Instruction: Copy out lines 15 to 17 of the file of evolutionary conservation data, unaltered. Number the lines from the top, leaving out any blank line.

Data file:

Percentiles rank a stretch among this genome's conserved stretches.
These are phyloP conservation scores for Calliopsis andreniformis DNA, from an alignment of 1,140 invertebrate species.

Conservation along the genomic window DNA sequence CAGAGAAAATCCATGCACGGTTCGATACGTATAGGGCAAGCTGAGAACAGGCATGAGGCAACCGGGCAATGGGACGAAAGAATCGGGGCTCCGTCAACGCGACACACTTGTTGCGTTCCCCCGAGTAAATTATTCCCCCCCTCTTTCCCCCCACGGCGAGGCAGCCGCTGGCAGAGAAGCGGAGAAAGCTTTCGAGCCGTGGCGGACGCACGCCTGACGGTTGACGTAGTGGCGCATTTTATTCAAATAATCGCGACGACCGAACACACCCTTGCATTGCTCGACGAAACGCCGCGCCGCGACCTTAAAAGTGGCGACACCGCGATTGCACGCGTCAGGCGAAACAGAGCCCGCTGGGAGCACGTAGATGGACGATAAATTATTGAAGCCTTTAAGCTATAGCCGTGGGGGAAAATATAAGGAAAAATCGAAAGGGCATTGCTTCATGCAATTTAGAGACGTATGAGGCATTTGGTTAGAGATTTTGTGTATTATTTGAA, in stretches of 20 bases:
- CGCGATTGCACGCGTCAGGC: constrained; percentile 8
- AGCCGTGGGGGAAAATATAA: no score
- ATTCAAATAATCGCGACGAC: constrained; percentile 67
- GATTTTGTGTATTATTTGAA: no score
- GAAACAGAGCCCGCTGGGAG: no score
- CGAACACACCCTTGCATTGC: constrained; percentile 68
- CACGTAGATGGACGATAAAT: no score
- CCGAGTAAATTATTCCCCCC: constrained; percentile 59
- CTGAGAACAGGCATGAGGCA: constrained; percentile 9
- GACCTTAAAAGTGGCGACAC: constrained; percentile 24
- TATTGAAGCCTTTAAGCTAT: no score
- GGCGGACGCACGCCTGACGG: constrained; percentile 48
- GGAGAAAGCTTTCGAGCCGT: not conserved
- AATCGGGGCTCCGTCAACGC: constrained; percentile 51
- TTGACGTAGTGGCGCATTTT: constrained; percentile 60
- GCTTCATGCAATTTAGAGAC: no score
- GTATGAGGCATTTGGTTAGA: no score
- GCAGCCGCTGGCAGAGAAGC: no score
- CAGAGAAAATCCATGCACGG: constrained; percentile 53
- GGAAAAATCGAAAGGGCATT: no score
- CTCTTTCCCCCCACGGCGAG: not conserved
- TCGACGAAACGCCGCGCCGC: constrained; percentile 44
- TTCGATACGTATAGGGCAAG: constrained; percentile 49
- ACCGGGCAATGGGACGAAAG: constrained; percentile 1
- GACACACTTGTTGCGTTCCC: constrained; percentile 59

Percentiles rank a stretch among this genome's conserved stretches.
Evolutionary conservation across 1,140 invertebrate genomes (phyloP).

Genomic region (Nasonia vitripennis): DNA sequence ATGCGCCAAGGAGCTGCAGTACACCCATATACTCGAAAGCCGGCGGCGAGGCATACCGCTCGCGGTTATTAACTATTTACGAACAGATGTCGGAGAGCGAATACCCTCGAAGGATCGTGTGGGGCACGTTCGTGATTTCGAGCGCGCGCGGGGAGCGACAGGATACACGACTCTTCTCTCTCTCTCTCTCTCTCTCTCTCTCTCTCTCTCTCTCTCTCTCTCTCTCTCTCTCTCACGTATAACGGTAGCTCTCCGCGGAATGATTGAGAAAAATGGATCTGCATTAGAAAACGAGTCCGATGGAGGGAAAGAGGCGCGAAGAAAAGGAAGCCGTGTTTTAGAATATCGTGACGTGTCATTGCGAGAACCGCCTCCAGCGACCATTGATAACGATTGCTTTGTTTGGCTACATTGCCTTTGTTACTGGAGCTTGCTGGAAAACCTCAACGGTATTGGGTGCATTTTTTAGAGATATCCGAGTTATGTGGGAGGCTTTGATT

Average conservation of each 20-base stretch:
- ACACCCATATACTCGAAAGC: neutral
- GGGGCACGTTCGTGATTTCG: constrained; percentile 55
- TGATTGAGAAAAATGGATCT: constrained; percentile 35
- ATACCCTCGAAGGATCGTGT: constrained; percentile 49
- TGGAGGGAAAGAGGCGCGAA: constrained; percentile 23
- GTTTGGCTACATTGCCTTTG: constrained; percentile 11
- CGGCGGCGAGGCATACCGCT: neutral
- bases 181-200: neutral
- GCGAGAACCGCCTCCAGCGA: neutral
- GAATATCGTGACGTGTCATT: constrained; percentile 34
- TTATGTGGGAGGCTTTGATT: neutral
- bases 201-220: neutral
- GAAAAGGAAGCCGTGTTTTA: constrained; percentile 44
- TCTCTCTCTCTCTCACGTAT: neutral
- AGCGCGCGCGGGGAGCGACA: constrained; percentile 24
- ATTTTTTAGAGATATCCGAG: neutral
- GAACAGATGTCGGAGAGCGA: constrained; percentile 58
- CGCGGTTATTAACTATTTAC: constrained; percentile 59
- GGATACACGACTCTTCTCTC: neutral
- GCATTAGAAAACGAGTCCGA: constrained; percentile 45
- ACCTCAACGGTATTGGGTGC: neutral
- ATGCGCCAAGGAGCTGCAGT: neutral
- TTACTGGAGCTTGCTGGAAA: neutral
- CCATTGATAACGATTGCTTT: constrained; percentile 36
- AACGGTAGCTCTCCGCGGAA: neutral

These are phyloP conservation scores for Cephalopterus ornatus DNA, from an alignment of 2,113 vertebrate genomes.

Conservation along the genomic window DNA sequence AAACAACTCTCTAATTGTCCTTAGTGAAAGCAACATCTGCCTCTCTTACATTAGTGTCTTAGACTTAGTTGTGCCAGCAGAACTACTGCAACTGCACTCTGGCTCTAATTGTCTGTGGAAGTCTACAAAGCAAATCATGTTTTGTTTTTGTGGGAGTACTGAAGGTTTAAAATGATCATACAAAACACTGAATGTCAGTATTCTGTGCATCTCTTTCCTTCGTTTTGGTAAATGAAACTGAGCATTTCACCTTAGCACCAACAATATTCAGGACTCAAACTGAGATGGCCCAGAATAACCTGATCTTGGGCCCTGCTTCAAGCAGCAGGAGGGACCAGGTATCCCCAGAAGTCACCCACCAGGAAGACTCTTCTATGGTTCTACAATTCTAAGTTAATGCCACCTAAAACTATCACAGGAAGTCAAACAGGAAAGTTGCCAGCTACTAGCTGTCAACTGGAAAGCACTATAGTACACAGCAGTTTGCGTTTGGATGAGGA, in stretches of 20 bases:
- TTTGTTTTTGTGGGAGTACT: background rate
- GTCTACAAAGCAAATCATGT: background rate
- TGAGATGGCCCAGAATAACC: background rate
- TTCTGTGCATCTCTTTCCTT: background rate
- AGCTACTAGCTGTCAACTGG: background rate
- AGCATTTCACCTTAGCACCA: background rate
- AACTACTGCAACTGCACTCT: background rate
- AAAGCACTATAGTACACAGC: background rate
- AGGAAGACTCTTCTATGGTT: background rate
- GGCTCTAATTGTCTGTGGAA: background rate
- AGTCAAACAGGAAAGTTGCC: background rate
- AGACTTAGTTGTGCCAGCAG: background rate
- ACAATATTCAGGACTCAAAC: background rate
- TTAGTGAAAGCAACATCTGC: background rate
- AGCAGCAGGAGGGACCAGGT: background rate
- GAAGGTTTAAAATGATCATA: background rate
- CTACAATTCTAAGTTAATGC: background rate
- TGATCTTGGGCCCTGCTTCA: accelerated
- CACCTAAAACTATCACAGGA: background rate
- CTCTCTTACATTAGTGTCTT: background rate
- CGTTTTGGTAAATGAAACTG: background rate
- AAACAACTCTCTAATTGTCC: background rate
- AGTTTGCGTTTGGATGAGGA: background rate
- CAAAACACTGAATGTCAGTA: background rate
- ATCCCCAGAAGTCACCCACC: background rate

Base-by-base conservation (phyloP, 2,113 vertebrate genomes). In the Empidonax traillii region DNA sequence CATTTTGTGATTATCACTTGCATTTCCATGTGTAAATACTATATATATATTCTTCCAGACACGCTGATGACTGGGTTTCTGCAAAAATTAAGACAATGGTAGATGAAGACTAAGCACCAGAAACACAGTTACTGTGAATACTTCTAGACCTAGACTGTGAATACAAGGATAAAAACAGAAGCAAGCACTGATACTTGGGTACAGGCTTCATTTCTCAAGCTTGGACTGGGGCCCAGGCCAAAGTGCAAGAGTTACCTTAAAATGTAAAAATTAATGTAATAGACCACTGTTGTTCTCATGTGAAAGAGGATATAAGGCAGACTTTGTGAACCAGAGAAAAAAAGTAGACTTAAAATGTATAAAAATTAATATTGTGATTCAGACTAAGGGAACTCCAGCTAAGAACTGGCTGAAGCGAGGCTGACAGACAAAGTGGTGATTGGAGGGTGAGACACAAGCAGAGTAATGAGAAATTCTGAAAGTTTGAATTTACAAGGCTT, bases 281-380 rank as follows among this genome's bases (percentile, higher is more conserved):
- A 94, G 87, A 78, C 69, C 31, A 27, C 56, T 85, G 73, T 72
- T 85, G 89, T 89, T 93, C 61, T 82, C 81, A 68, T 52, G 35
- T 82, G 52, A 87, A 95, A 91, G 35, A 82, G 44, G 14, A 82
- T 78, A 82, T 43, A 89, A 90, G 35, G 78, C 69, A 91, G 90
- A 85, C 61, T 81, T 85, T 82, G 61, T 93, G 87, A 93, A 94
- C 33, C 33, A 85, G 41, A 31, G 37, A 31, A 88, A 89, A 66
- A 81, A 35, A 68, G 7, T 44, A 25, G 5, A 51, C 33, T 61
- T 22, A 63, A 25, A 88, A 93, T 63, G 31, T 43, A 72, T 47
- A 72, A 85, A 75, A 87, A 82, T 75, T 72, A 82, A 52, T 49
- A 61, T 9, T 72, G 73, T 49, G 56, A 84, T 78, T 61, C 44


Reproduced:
- GGCGGACGCACGCCTGACGG: constrained; percentile 48
- GGAGAAAGCTTTCGAGCCGT: not conserved
- AATCGGGGCTCCGTCAACGC: constrained; percentile 51